‘Thanks. I think we had already decided to do that Inspector. Is there any news about the dead man?’

   There is a slight pause. ‘We have finally been able to identify him. He is Russian.’ Naomi is thunderstruck. ‘Russian? Does that mean it is they who are looking for these wretched files? Could it be them who murdered Parry? And if so, who could have murdered the Russian?

   There is a short silence at the other end and then Salisbury responds: ‘I’m afraid I cannot answer any of those questions at this time Miss Richards. What is important is that you are safe in Llanberis because nobody could possibly know you are there. I will keep you posted if there are any developments.’

   But he is wrong about that. What Naomi and Alex do not know is that under the boot of their hire car is a very small magnetic device which has been sending a signal ever since they left Liverpool.

A new title is on the way

It is the second edition of KIll Joy which has been completely revised and updated and which will be available on Amazon worldwide from July 1st both as an ebook and paperback. Just do a search for ASIN: B0B3V68FPH. It will be published on Friday, both as an ebook and paperback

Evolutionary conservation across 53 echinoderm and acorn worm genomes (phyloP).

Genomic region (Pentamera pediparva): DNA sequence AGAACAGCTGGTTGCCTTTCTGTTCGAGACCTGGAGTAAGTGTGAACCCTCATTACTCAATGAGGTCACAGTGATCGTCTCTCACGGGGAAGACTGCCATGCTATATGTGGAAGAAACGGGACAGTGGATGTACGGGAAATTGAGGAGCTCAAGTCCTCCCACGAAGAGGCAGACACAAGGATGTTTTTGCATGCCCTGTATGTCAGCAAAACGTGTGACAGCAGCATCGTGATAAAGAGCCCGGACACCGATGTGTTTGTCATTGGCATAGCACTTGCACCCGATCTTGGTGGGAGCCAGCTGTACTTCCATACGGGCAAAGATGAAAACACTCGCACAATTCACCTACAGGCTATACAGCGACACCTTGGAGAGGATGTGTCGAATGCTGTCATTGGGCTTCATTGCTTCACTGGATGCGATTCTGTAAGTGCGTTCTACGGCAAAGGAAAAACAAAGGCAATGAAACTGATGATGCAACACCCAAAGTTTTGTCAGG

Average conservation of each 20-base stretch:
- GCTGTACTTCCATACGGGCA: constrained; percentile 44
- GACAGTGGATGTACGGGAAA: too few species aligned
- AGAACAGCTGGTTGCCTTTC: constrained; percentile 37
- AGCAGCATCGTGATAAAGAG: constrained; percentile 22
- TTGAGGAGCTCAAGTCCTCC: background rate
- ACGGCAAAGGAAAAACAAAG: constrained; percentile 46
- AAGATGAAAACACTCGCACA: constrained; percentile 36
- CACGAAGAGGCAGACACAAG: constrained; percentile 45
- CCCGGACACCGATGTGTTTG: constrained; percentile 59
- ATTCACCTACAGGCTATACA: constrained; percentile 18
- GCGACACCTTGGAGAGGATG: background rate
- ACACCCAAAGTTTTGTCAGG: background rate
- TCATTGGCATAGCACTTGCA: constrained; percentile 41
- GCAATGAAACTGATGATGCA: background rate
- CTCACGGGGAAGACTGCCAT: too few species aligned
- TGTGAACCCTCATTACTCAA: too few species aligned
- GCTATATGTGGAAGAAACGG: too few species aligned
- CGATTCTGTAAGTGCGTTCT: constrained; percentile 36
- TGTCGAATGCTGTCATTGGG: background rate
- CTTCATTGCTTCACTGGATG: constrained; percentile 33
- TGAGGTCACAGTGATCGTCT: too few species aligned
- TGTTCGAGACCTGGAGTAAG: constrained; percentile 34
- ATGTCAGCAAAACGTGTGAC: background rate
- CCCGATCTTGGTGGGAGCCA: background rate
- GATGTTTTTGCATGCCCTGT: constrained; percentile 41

It is available to pre-order as an ebook for just £1.99 for a limited period.

The story, very briefly.

Children’s author Joy Davies mysteriously disappears after her car crashes during a snowstorm on the outskirts of Liverpool. Has she simply escaped her cheating and wasteful husband Jon or has something more menacing happened? Could her disappearance be linked to her writing which has moved in a new, darker direction following her interest in the story of a convicted serial killer. Or has she simply decided to disappear like Agatha Christie?